The symposium offers insight on ways to foster political participation; promote critical thinking through pedagogical interventions in the classroom; and how to use social media to counteract the negative impact of fake news. Authors offer suggestions for citizens seeking to build majoritarian social movements, increase civic engagement, and prevent bias incidents in their communities. We summarize some of these practical ideas in the toolbox below and invite you to explore the author’s broader arguments.


Political Science Tool Box

  • Design your course syllabi in ways that encourage critical thinking by including readings and assignments that challenge the hegemony of Western and particularly US-centered ideas and narratives and that unearths the power hierarchies present in our discipline. Bidisha Biswas and Shirin Deylami
  • Incorporate hands-on activities that foster critical thinking, prompting students to 1) identify underlying assumptions; 2) challenge them; 3) explore alternatives on the basis of evidence; and 4) consider how pre-existing conceptions affect the interpretation of ideas. Bidisha Biswas and Shirin Deylami
  • Treat this moment of contested politics as a laboratory for the study of political dynamics and invite your students to study in the laboratory alongside you. Michael T. Heaney
  • Design your classroom as a brave space where you encourage and model healthy and vigorous exchange of views and foster diversity of thought. Bidisha Biswas and Shirin Deylami
  • Promote values of inclusiveness and tolerance in big, public ways on your campus (and in your community) and speak out as loudly and publicly as possibly against hate speech to prevent (and not just respond) to hate crimes and bullying. Elizabeth Levy Paluck and Michael Suk-Young Chwe
  • Identify the members of your campus community who have the potential to be “elite influencers” – individuals who will be better than others at delegitimizing hatred and violence – and work with them to organize events and activities on campus that promote unity and decry hate. Elizabeth Levy Paluck and Michael Suk-Young Chwe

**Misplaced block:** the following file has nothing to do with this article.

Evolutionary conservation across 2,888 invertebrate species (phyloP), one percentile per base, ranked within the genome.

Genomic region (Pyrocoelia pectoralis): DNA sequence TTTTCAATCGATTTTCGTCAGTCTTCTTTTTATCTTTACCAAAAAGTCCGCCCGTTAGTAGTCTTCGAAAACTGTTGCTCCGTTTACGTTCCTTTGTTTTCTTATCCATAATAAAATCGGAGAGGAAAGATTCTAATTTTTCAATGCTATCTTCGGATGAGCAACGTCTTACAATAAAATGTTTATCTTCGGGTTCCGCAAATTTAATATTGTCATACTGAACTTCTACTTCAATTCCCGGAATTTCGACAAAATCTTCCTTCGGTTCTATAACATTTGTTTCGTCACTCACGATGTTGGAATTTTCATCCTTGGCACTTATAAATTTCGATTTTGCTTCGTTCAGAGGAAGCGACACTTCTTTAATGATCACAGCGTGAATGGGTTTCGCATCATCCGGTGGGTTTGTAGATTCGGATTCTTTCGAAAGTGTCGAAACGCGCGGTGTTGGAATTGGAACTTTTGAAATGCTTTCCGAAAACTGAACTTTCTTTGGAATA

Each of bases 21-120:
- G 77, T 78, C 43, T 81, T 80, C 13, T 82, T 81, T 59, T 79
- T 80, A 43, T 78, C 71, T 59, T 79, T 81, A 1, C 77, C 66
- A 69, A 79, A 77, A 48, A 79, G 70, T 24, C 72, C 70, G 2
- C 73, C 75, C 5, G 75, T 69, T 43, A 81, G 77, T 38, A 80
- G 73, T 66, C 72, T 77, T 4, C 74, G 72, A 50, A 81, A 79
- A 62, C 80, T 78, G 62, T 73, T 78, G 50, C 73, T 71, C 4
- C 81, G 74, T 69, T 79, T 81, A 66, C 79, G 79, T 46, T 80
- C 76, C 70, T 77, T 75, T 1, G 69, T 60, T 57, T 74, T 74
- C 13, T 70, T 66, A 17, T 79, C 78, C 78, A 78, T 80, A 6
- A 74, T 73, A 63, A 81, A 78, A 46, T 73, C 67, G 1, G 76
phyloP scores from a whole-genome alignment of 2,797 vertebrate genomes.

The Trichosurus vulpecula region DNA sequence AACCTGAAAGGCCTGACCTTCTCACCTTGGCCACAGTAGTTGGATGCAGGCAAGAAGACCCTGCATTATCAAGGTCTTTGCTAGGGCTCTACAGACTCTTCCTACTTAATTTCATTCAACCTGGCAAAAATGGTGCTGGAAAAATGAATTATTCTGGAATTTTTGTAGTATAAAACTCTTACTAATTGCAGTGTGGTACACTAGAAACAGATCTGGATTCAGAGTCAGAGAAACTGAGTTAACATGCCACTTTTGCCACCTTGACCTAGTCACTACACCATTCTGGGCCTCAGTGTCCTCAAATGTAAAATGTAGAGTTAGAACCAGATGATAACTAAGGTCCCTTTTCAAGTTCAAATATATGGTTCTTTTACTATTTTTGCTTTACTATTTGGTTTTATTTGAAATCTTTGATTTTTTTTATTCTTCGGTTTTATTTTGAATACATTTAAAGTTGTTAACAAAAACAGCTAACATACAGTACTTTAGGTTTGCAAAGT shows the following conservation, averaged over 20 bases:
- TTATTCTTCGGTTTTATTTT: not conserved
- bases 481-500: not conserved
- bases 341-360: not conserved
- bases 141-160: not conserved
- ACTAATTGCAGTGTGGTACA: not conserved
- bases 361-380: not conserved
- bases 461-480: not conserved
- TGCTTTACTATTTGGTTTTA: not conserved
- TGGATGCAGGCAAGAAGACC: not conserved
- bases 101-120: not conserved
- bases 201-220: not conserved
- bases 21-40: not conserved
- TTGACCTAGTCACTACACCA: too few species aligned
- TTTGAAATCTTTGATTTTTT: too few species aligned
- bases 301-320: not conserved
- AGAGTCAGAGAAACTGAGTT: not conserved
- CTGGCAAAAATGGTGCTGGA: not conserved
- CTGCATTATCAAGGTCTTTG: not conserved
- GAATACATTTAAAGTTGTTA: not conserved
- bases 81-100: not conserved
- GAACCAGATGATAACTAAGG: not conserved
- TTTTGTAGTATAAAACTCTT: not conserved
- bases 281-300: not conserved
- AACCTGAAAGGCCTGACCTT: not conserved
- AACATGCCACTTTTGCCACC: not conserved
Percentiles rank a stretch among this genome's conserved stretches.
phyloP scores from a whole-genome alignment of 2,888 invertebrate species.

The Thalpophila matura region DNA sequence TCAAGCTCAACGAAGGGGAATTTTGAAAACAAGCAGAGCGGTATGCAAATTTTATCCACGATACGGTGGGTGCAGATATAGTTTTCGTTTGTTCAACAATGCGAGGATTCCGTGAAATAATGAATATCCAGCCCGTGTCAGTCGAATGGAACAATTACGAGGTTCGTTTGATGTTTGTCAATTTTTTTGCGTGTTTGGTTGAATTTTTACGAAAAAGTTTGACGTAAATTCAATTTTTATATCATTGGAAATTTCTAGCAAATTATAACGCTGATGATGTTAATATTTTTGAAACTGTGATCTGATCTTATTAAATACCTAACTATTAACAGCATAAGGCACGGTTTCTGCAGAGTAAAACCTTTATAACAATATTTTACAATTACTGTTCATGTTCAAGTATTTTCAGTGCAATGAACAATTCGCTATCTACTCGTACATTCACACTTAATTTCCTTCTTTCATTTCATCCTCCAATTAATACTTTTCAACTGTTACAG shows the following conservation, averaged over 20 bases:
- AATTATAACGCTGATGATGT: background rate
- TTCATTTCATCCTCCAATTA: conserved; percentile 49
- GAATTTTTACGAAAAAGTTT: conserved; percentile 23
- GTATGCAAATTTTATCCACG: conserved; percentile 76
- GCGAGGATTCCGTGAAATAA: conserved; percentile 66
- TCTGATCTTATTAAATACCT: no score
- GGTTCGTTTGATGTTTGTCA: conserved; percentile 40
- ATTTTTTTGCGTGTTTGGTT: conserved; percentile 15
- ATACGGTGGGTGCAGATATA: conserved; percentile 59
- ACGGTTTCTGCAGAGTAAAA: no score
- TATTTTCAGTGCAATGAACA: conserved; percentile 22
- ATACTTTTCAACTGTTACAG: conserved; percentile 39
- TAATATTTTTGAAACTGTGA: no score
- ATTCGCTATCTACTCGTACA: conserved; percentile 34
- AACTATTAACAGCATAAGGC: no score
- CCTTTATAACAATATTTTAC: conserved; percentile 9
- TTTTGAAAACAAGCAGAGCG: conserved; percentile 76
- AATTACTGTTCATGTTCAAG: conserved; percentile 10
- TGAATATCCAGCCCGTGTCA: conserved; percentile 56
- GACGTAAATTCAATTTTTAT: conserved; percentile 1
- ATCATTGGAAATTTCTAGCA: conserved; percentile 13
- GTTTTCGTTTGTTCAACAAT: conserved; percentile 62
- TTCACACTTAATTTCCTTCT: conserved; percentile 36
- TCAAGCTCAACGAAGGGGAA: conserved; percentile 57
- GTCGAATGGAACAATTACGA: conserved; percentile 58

• Work with faculty peers, staff, and administrators to prepare your students for a life of engaged citizenship by helping students register to vote, participate in political discussions, and learn how to communicate with elected officials. Carrie P. Eaves and Jason A. Husser
  • Counter partisan polarization by helping student activists build solidarity networks that cross partisan and ideological boundaries to address common issues of concern. Michael T. Heaney; Alison Brysk
  • Dust off the “teach-in” or start a series of TED-style talks which create opportunities for student learning about the key policy issues being debated across our communities so that can formulate opinions about them and join the policy conversation.
  • Participate in rights-based citizen action beyond traditional political party structures, including standing with our students and communities to defend human rights and democratic values whenever they are under threat. This may include organizing or attending unity rallies in response to acts of hate or organizing civic actions like calling or writing to elected officials on important pieces of legislation. Introduction; Alison Brysk
  • Respond to the challenge that social media and the proliferation of fake news poses by establishing your own social media presence. Joshua Busby
  • Help to promote a new ethos of cross-ideological conversation through online engagement in the form of blogs and social media posts on facebook, twitter and other social networks. Joshua Busby
  • Defend against the dehumanization of targeted groups by building demonstrating solidarity with them.. Introduction; Alison Brysk
  • Guard and speak out against the dismantling of rights-protective institutions and the privatization of state-based coercive institutions like prisons and police forces. Amy Widestrom; Alison Brysk
  • Advocate for investment in neighborhood-level institutions like voluntary associations and churches and promote civic engagement in your local K-12 schools. Support policies that promote economically-integrated neighborhoods like inclusive zoning laws. Amy Widestrom